messy worship

We bring the mess and God makes it beautiful.

The Old Testament is full of times where sacrifices were made to the Lord. Because of sin, there had to be a sacrifice, a substitute. And as I’ve read these passages, I’ve realized how messy and bloody that would actually have been. My husband always says that when we read the Bible we’ve got to smell it, to put ourselves right there experiencing it, and this would have been terrifying.

When I was seventeen, I went on a month-long mission trip to Nicaragua.  On our first day in the country, the pastor brought us outside and introduced us to this tan-colored, super lean cow.  He said, “this cow will be feeding your team for your time here.” And he and a few other guys proceeded to cut the cow’s jugular and skin it right in front of us.  Needless to say, I will never forget that image, and I will never forget how bloody it was.

I recently read 1 Chronicles 29 where it says, “they offered sacrifices to the Lord, and on the next day offered burnt offerings to the Lord, 1,000 bulls, 1,000 rams, and 1,000 lambs with their drink offerings, and sacrifices in abundance for all Israel.  And they ate and drank before the Lord on that day with great gladness.”

Three thousand animals killed!  This worship service would have been a wild mess (I get really overwhelmed with big messes to clean up, and I can’t imagine this kind).  Priests must have been drenched in blood, like a butcher shop.

Gross, I know, but it occurred to me that this is what our lives are like.  Now, in the New Testament, our lives are meant to be worship to the Lord:

“I appeal to you therefore, brothers, by the mercies of God, to present your bodies as a living sacrifice, holy and acceptable to God, which is your spiritual worship.” (Romans 12:1 ESV)

Our lives are messy. We’re imperfect people struggling with sin and dealing with our flesh every day.  We are also imperfect people living with, working with, dealing with other imperfect people, so that can be hard and messy too.  But I’m thankful that whenever I sin and fall short, I don’t need to kill a lamb or a bull or a ram.  All of that sacrificing in the Old Testament was just a foretelling of the Savior who would come to be the sacrifice once and for all to die for the sins of the world and rise from the dead, defeating death (the result of sin) and the grave. And as my husband has preached, this same Holy Spirit that raised Christ from the dead is the One we have access to. Same dynamite power. So while our lives as living sacrifices are messy and imperfect, God is still able to use us and powerfully work through us.  And yes, it’s messy, but yes, it’s beautiful, and it’s how God loves to work.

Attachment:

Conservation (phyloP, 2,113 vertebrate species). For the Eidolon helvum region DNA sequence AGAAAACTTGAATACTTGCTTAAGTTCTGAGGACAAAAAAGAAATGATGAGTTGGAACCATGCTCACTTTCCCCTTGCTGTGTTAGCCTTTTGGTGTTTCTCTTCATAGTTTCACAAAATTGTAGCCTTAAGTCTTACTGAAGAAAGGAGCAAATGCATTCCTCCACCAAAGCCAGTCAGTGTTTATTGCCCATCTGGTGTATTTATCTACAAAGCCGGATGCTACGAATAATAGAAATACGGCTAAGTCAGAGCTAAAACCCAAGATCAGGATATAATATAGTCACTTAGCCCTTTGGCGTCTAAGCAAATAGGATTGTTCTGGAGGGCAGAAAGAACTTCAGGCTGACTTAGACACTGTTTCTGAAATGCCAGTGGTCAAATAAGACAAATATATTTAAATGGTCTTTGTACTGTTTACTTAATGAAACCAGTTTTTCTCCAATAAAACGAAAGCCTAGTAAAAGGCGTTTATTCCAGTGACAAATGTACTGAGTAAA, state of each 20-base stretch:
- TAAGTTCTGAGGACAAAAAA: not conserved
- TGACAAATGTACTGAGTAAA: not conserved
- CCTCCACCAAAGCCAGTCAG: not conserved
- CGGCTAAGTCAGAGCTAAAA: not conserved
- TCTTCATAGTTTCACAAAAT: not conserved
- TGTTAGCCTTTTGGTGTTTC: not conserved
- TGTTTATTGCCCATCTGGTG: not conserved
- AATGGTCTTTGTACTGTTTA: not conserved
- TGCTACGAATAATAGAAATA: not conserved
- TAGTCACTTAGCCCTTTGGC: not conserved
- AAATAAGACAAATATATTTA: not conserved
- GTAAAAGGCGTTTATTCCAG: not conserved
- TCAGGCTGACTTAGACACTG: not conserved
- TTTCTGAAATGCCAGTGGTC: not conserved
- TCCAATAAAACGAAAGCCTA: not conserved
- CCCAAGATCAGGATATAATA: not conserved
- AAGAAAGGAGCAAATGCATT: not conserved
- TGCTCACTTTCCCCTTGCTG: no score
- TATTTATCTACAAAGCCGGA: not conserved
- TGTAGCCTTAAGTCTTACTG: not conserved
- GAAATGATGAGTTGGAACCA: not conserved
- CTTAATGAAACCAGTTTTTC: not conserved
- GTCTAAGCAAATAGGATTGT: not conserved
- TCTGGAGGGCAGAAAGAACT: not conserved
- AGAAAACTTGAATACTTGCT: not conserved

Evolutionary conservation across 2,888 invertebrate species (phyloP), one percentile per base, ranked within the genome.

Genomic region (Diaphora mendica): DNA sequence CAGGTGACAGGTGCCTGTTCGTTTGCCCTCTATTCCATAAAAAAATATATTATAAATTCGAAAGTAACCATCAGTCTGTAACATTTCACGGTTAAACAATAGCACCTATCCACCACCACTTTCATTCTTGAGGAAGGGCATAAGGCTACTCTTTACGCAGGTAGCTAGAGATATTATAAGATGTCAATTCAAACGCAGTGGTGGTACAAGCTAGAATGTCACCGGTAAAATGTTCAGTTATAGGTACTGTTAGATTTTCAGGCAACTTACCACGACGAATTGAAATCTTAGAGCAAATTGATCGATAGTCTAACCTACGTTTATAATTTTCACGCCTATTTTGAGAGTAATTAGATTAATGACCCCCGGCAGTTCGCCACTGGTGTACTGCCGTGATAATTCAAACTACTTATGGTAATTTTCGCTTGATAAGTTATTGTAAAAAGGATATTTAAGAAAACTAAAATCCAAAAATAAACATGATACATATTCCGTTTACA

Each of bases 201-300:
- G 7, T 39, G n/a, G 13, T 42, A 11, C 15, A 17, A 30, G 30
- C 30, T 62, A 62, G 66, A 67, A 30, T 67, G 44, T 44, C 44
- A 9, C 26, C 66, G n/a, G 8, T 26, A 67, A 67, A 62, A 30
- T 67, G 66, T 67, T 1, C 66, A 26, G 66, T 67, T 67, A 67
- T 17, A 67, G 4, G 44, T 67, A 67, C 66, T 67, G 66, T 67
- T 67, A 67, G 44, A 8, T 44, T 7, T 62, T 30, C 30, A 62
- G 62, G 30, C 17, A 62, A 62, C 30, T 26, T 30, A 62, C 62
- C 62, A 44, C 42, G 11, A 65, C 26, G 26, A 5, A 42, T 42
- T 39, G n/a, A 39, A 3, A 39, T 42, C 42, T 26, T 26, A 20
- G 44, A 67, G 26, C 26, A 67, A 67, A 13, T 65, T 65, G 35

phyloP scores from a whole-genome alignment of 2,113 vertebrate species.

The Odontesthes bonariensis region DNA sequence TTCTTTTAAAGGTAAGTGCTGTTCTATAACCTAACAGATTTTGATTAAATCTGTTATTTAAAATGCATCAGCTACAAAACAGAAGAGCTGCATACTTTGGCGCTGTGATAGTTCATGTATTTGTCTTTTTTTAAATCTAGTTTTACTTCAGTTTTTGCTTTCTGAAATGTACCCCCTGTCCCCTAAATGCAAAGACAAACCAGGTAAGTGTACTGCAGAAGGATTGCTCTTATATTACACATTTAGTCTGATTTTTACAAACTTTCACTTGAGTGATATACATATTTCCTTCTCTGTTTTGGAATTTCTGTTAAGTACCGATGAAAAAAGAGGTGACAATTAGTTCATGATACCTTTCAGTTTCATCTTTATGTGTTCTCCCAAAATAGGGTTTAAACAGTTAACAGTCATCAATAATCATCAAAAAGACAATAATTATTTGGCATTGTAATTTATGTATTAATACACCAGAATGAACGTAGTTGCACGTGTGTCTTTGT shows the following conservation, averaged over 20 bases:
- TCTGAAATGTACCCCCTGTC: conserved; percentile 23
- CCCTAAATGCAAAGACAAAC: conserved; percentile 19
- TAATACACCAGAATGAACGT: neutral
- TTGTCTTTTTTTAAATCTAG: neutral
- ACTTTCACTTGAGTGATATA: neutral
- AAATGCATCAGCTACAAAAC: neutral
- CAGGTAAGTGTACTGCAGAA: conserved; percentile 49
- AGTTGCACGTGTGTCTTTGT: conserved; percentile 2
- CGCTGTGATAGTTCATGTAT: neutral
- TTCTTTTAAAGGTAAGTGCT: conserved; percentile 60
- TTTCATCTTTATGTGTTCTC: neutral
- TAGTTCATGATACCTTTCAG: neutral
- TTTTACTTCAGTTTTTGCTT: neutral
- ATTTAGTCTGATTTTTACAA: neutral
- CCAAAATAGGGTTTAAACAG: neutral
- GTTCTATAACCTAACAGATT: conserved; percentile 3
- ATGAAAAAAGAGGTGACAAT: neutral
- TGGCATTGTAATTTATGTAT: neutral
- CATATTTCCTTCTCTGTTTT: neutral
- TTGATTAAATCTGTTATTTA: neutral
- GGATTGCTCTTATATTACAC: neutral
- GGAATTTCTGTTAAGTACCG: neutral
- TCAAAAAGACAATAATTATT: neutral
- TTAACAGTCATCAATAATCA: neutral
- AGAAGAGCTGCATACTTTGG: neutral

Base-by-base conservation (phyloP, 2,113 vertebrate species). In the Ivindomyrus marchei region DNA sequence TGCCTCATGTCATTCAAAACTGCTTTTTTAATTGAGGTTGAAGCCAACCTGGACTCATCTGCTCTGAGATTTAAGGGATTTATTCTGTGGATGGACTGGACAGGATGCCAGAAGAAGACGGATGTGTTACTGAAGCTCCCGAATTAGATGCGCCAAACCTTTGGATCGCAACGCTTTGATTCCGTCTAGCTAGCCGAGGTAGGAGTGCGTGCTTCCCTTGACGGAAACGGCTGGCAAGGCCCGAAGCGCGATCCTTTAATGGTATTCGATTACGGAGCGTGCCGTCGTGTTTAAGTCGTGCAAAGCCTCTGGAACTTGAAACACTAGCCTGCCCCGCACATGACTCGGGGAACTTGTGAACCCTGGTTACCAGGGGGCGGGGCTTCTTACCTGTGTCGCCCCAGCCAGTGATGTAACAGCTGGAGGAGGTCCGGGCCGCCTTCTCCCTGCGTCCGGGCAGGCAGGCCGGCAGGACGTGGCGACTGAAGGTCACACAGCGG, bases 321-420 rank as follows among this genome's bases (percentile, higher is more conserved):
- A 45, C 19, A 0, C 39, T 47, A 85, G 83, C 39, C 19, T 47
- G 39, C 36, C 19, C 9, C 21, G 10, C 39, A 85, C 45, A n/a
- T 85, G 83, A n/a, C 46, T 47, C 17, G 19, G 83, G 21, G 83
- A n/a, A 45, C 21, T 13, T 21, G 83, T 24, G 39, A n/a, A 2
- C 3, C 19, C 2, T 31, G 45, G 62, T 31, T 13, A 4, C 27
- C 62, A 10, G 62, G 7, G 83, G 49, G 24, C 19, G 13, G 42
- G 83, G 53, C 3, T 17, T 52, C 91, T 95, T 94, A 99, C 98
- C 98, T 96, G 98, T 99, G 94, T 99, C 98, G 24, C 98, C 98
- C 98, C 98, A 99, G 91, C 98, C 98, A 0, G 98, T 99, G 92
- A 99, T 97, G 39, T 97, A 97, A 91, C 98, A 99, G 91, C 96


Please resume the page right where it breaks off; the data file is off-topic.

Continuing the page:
“Under the old covenant, God accepted the sacrifices of dead animals.  But because of Christ’s ultimate sacrifice, the OT sacrifices are no longer of any effect.  For those in Christ, the only acceptable worship is to offer themselves completely to the Lord.” – John MacArthur

“And walk in love, as Christ also has loved us and given Himself for us, and an offering and a sacrifice to God for a sweet-smelling aroma.” Ephesians 5:2



  • Amberly Tanzosh

    I love that you share what you’re learning. You would be such a great person to do a bible study with! Thank you, Jennie, for sharing the things you do.

    • jennie lusko

      thank you Amberly 🙂

  • Stacy Jennaway

    I was so blessed by worshiping online from Bozeman this past weekend. I thought while you were singing “Even though” that maybe I can trust and worship God too even though the “mountains are falling down around me.” Thank you for singing. What a tangible picture you and Levi are of believers worshiping God even when the worst has happened. PLEASE upload FreshLife’s worship, especially that song!!!

  • Sara Borgstede

    This is a beautiful and profound message. Thank you for sharing it!